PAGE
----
This particular treasure comes from a blogger, Joe Tower, who runs a business—“Selfish Giving”—that helps companies do cause marketing.  This one crosses a line, even for him:

I’ve said this before: I don’t have a problem with nonprofits and fast-serve chains doing cause marketing. What I do have a problem with is when fast serve chains like KFC encourage consumers to buy products that directly contribute to the health conditions – in this case diabetes – they are supposedly trying to prevent by partnering with the cause in the first place….What was JDRF thinking? I’m not sure, but I’m calling them today to see if I can find out!

Here are excerpts from the response from JDRF:

We appreciate your concerns and your questions about the banner promoting a JDRF fundraising activity at KFC. Please understand that the fundraiser in question is a local initiative in Utah involving a single KFC franchise owner with a personal type 1 diabetes connection.That said, JDRF values its supporters, both individual and corporate, and their efforts to raise funds to support research aimed at improving lives and curing type 1 diabetes. JDRF carefully reviews national partnership opportunities to ensure that they are appropriate prior to joining corporate campaigns to raise funds.

Regarding this particular promotion, we understand that one of the criticisms has been the association with a sugary product, which many have associated with contributing to diabetes. It’s important to note that JDRF supports research for type 1 diabetes, an autoimmune disease that results when the immune system attacks the cells in the pancreas that produce insulin, therefore requiring a child or adult with the disease to depend on insulin treatment for the rest of their lives. It is a common misconception that type 1 diabetes is caused by obesity or eating too much junk food or sweets.

Finally, JDRF does not endorse any particular products, nor any particular diet. People with type 1 diabetes should work with their healthcare team to determine a diet that works best for them. JDRF fully supports people living with type 1 diabetes engaging in healthy eating habits and lifestyles.

–Gary Feit, National Manager, External Communications, Juvenile Diabetes Research Foundation

As I find myself saying again and again, you cannot make this stuff up.   And how does Pepsi, now promoting itself as a wellness company, feel about this?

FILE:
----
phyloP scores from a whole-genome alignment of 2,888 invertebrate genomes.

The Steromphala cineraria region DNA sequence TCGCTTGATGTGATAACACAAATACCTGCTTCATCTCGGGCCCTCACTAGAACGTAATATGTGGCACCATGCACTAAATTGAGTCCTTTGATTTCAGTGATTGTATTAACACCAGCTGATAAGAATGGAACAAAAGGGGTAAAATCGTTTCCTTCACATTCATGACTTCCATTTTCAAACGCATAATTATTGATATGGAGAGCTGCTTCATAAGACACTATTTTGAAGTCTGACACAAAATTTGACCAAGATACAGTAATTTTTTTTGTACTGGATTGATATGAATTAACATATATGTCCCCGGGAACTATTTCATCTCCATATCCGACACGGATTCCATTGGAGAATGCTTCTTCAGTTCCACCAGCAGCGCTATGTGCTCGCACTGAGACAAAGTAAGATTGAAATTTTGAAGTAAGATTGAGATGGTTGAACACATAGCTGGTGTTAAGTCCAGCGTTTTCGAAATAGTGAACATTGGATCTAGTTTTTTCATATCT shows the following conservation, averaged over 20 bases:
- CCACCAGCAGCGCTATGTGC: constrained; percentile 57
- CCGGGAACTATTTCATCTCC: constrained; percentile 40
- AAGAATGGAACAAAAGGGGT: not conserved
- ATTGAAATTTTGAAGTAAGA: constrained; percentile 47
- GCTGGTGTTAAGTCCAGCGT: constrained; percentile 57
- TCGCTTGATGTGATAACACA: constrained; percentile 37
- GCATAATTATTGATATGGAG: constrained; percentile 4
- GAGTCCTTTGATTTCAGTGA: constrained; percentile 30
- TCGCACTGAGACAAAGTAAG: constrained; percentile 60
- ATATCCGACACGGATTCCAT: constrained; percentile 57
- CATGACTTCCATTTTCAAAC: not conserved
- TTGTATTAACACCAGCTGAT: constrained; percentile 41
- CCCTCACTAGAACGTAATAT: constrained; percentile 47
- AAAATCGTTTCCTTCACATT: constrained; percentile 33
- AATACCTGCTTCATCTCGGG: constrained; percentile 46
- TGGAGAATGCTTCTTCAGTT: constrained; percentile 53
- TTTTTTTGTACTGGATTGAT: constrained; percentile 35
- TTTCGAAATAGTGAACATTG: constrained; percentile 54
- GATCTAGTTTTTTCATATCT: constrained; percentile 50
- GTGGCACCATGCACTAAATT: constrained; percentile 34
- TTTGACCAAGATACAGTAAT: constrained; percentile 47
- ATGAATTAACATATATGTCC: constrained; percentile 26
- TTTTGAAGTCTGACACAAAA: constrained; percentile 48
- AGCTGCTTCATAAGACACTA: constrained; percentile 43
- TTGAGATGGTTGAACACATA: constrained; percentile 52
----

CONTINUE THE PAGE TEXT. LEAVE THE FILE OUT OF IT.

[Thanks to David Schliefer for sending]

Update June 17: I hear rumors attributed to a Pepsi V.P. that the promotion is “no longer running.”

May 11 2011

Sugary drinks vs. obesity: power politics in action

It used to be that the “soda wars” referred to Coke vs. Pepsi.  No more.  Today’s soda wars are fought on the health front, as more and more evidence links sugary drinks to obesity and other health problems.

The current issue of the New Yorker has an article by John Seabrook (in which I am briefly quoted) about Pepsi’s attempt to “health up” its snacks and drinks.

Seabrook’s article, “Snacks for a fat planet,” describes the extraordinary amount of money and effort Pepsi is spending to try to tweak its products to make them seem healthier.  His article doesn’t exactly give Pepsi a pass (as some of my readers have complained), but it does not really come to grips with how sugary drinks and snacks affect health or how Pepsi is marketing its products in developing countries.

That, no doubt, is why Pepsi has sent out a press release to reports that enclosed the complete article and suggested that reporters might be “interested in the company’s focus on its innovative approach to:”

  • Reduce salt, fat and sugar across the portfolio – the New Yorker feature explains PepsiCo’s effort to re-shape natural salt so that it has more surface area, and, in turn, is perceived as “saltier” on the tongue – meaning they can maintain all the salty flavor in Lay’s but reduce overall sodium content
  • Scale more drinks and snacks made with whole grains, fruit, vegetables and dairy to new markets – e.g. bringing vegetable-based gazpacho (perhaps with an edible whole grain spoon) to the U.S.
  • Test new ingredients brought back from “treks” around the world – e.g. using a state-of-the-art robot in PepsiCo’s new Hawthorne, NY research lab to test botanicals and other natural ingredients from near and far – e.g. even secluded villages in the far East – to determine their impact on taste and viability for use in PepsiCo snacks and drinks (Do they intensify sweetness? Can they be a substitute for sugar? Do they have a particular healthful function?)

Score this one as a win for Pepsi.

Along with such pledges, Pepsi is aggressively marketing sodas to teenagers.  The San Francisco Chronicle reports on Pepsi’s new “social marketing” vending machines.

At a trade show in Chicago this week, PepsiCo rolled out a prototype interactive soda machine that lets you send a drink as a gift to a friend or a random stranger.